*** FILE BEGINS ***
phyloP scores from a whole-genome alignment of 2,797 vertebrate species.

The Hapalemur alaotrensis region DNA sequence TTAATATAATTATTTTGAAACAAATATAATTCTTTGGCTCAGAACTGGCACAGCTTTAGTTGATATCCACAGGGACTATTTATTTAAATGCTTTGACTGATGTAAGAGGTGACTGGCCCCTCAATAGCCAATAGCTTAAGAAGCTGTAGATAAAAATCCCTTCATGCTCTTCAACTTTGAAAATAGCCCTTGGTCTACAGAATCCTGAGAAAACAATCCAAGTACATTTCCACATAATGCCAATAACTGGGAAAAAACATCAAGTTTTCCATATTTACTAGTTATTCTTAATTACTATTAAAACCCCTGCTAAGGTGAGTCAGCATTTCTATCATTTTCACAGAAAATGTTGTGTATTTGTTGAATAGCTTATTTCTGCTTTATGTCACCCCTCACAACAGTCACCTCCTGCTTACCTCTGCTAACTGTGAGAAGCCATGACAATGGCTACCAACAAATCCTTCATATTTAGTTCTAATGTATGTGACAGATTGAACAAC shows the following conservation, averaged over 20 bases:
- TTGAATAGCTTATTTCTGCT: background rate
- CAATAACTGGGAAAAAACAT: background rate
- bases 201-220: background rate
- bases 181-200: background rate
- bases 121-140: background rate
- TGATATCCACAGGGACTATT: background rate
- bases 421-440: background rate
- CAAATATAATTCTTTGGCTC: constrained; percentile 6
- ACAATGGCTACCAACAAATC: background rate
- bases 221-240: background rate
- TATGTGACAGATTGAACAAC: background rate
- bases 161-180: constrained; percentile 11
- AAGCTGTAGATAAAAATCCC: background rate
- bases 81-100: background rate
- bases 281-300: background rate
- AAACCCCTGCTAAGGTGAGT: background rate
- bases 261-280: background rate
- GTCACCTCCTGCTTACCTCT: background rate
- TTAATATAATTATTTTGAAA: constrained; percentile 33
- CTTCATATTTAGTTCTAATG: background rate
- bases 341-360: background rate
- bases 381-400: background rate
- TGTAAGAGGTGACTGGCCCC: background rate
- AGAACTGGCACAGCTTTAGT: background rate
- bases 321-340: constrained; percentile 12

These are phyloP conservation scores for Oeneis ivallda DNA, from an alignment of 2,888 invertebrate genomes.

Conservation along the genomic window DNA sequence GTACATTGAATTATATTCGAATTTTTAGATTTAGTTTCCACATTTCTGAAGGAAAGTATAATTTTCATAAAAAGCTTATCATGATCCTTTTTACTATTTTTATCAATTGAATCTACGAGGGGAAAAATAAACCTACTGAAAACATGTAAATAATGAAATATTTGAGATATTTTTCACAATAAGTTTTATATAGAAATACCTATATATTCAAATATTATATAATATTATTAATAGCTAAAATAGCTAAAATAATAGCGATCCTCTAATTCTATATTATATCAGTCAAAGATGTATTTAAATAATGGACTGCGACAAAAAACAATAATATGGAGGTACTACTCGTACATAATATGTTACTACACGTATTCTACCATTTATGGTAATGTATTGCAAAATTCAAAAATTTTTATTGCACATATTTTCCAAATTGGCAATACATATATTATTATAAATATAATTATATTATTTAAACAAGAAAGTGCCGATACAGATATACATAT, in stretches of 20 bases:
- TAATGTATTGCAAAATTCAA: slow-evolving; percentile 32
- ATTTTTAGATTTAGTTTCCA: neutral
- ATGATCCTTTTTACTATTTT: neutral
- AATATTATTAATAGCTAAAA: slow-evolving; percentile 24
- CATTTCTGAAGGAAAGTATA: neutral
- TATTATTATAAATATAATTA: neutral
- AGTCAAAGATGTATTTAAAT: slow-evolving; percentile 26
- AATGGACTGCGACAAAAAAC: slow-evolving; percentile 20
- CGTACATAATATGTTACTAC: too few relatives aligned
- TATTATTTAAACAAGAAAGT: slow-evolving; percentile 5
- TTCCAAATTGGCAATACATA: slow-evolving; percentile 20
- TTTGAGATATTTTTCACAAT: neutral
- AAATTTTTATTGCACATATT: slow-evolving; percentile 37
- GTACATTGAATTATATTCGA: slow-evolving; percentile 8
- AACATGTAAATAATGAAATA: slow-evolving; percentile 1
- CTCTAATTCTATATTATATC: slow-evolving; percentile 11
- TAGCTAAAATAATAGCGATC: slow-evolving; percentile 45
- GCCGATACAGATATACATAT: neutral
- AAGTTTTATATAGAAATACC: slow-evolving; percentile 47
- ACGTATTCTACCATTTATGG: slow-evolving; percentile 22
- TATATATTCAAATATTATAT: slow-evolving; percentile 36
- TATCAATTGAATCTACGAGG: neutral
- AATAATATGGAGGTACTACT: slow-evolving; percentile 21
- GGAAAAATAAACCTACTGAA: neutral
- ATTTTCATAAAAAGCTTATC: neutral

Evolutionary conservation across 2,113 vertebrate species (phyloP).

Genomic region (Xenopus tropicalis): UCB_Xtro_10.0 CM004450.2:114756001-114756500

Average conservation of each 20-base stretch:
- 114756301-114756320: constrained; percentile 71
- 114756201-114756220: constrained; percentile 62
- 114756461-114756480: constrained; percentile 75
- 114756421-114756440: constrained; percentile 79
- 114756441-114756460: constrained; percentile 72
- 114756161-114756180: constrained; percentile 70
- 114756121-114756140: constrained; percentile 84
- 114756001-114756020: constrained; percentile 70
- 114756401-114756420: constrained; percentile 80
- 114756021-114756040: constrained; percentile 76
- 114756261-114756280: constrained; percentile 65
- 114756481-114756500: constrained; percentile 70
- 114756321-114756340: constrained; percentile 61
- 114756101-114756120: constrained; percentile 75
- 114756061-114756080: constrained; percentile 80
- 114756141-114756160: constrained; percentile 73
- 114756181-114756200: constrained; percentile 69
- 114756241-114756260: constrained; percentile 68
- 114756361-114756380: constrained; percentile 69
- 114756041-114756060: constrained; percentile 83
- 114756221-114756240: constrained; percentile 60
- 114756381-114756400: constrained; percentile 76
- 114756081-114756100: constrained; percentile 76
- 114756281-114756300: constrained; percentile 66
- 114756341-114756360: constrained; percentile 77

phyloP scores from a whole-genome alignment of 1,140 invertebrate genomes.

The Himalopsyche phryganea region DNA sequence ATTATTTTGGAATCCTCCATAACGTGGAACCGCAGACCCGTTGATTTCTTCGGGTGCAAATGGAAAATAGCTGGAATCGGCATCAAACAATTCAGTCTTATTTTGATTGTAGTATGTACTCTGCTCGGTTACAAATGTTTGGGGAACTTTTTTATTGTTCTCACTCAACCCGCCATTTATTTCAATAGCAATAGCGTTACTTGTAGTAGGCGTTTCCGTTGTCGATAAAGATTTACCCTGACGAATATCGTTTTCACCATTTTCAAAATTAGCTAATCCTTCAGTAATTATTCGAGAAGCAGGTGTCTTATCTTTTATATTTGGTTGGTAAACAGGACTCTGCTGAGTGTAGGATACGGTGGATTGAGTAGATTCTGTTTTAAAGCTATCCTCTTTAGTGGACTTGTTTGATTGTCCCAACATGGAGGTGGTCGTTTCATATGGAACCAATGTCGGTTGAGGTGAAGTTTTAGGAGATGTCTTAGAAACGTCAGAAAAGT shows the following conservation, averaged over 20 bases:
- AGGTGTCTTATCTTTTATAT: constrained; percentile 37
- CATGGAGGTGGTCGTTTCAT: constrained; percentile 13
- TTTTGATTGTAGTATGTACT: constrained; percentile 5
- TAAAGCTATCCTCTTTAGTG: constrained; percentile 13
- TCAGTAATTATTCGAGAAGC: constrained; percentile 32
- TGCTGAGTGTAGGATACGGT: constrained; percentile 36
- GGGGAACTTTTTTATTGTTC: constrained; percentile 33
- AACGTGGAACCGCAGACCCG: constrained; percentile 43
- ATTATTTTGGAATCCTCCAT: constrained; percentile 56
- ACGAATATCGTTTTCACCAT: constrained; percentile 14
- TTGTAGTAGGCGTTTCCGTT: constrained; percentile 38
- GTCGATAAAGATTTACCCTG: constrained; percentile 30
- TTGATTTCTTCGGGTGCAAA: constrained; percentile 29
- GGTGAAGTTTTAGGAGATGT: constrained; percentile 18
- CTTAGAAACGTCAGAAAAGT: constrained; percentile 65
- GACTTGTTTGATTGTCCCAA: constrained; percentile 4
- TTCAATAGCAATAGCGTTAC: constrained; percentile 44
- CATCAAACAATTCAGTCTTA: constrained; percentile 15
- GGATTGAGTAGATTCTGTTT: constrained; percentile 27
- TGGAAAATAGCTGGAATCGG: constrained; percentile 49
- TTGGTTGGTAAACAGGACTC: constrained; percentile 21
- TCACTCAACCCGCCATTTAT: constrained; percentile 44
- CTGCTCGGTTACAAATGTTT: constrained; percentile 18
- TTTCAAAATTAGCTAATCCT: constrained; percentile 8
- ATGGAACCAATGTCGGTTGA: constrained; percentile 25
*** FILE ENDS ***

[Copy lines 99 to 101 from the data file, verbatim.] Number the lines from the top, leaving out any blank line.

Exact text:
- CTTAGAAACGTCAGAAAAGT: constrained; percentile 65
- GACTTGTTTGATTGTCCCAA: constrained; percentile 4
- TTCAATAGCAATAGCGTTAC: constrained; percentile 44